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Submitted by Stephen Balter, Columbia University
   Commenting as an individual
Document Patient and Staff Radiological Protection in Cardiology

Comments on ICRP ref 4818-2733-7736 (May 20, 2011) Stephen Balter, Ph.D.

Patient and staff Radiological Protection in Cardiology




Many portions of this report are also found in ICRP Draft 4834-1783-0153 (Radiological protection in fluoroscopically guided procedures performed outside the imaging department)

Identical text and figures should appear in both reports. Recommend that the text in this document (-7736) be used to the extent practicable.


Please provide references to these findings somewhere in this report

Please indicate the existence of a latent-period for these effects in the executive summary.


What are the implications for comforters after a patient is discharged from a radio nuclear imaging procedure (e.g. Th)?


Training of referring clinicians is important. Both the -7736 and –0513 reports should be expanded to include a brief section on what the referring clinician ought to know.


Please include “referring clinicians” in this bullet.


Strongly suggest that the glossary be moved to an appendix. Having it at the start of the report will discourage many physicians from reading beyond the definition of absorbed dose.


The word disproportionate implies that some of the exposure is unnecessary. There will still be a lot of radiation even when all procedures are both justified and optimized. Suggest changing “disproportionate” to “large”.


There are two statements here. The first is that dose levels in pediatric procedures can reach adult levels. This is true as the usual definition of pediatric includes all patients under age 18, including those who are of adult size. The second statement seems to say that the same dose distributions are found in both developing and developed countries.

There should not be a general implication that high pediatric doses are only found in developing countries.


Given that the intended audience includes physicians and others who may not be comfortable with exponential notation, it is suggested that all such values be expressed as percentages.


Consider adding a reference to the pediatric cardiac data published in NCRP Report 168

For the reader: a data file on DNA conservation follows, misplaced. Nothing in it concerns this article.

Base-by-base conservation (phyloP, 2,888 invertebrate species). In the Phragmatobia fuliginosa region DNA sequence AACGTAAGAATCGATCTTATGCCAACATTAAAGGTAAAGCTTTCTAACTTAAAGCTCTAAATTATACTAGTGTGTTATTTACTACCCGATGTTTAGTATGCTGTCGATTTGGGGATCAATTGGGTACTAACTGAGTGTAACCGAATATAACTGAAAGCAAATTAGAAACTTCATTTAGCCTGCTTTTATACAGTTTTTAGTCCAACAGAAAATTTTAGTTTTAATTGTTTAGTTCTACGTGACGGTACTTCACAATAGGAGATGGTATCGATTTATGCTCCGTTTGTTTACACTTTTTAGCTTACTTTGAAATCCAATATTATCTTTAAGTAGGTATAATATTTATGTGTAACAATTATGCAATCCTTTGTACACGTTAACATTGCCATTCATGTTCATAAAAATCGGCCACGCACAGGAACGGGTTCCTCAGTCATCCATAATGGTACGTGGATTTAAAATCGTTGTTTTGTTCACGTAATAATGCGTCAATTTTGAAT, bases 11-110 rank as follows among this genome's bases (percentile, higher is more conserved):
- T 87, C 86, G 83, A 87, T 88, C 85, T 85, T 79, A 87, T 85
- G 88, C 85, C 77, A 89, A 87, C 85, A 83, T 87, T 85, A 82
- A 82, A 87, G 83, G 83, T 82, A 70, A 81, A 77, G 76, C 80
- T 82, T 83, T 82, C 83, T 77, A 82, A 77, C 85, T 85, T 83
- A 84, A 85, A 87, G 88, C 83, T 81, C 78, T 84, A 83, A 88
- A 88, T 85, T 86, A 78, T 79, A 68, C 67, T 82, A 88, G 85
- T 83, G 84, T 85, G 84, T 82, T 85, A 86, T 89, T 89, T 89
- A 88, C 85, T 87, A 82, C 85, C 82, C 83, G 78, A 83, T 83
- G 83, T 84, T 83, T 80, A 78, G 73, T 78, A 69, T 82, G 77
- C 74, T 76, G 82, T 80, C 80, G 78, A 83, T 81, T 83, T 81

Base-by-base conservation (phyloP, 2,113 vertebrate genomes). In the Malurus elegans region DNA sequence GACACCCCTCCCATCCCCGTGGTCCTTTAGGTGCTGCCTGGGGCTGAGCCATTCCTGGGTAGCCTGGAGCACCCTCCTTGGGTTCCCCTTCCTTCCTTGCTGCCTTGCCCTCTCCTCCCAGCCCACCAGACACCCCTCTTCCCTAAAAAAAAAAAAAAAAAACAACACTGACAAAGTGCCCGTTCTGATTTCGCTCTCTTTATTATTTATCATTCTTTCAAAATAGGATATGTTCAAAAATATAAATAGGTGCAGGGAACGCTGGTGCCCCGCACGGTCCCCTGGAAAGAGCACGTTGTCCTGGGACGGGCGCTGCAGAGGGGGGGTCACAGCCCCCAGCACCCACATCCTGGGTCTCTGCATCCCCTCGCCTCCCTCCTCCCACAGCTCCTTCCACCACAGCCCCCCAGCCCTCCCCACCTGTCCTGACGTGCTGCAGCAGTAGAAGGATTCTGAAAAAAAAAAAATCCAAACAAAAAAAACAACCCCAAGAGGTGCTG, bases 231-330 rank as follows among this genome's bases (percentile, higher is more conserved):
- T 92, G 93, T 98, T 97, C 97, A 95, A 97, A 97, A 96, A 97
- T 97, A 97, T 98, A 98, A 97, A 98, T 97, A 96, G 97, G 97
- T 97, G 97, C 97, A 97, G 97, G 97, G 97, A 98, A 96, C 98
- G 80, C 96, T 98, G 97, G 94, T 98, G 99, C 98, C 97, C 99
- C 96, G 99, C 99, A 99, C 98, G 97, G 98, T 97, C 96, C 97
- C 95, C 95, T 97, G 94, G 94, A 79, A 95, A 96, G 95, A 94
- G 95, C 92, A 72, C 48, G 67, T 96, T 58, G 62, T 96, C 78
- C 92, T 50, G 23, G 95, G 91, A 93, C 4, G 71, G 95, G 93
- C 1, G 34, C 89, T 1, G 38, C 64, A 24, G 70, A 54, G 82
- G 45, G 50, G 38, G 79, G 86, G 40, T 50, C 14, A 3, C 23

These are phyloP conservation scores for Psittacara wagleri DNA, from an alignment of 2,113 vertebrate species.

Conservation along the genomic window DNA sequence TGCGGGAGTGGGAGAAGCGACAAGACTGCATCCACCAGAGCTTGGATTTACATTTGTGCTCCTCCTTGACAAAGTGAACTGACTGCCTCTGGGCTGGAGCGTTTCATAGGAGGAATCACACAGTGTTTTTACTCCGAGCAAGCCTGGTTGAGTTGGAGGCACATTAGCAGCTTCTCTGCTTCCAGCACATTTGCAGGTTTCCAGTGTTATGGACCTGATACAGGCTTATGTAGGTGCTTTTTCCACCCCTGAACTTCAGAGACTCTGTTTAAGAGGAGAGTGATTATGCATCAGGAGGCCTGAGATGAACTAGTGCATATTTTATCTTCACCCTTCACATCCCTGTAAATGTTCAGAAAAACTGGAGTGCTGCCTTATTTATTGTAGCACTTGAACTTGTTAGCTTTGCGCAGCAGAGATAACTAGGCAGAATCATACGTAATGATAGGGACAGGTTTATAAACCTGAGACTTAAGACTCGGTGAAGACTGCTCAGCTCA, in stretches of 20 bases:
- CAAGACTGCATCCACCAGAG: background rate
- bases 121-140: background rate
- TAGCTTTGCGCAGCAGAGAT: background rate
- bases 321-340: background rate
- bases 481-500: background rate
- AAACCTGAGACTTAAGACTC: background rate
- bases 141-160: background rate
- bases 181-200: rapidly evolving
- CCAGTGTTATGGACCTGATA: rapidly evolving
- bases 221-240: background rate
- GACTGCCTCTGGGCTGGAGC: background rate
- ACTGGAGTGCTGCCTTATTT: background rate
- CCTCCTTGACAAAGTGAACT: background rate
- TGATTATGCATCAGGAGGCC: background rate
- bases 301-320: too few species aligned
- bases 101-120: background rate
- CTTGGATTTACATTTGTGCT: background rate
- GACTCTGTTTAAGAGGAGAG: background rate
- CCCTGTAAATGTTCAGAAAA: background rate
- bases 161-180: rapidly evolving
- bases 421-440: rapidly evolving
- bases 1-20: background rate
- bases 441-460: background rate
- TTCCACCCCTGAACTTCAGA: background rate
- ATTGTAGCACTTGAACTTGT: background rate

Consider adding a reference to the 1992 ACR/FDA workshop on fluoroscopy. The proceedings are currently available on the FDA website.


Consider adding a reference to NCRP-168


If similar images are available in the refereed literature they should be used an referenced as a replacement to this hard to access news article.


Please develop some information regarding the latent period for these effects. References outside the ICRP series would also be appreciated.


The Renaud estimate of head dose is also interesting regarding the new limits on eye exposure. This certainly motivates the use of eye protection. Suggest that this reference also be used in the eye section of this report.


Lower pulse rate (frames per second) does not guarantee lower dose rate (mGy/minute). The pulse rate and dose per pulse are independently set in most modern fluoroscopes.  Optimizing pulse rate and dose per pulse is task specific with a requirement of minimizing dose rate to the lowest clinically acceptable value.


An indication of the latent period and time course of these effects also belongs here.


Data is urgently needed for fetal dose attributed to diagnostic and interventional procedures of the chest, abdomen, and pelvis. Data is also needed on fetal dose from abdominal and pelvic CT procedures.


Measured maximum skin dose for ‘medium’ dose rate fluoroscopy actually exceeds 200 mGy/min under worst case conditions (low table and maximum SID).  Maximum fluoro dose rates are actually limited to 88 mGy/min air kerma 30 cm in front of the image receptor. SID tracking will increase the table-top air kerma to about 150 mGy/min. The remainder is backscatter from the patient.


Organ doses exceeding 100 Gy are extremely rare (even peak skin dose) I thing that exceeding 50 Gy is more realistic. On the other hand, effective doses exceeding 100 mSv do occur.


This photo of a MPPS report needs considerable expansion.

Information should be supplied indicating that the 5 listed runs are only acquisition, and that the total PKA and Kar include both cine and fluoroscopy. Also why does this report indicate zero exposures


Recommend changing “regulatory limits” to “ICRP recommendations” as the actual regulatory limits differ from country to country.


Is the ratio of “in lab” to “control room” 1,000 or >10,000?


Given the focus on organ dose effects in this draft, a second figure should indicate heart and thyroid organ doses separately.


Two additional training items


Radiation considerations for referring clinicians


Clinical training in specific procedures for the MPE (qualified medical physicist)

The practical advice offered by the physicist will almost always be enhanced if they have a working knowledge of relevant clinical procedure justification and performance.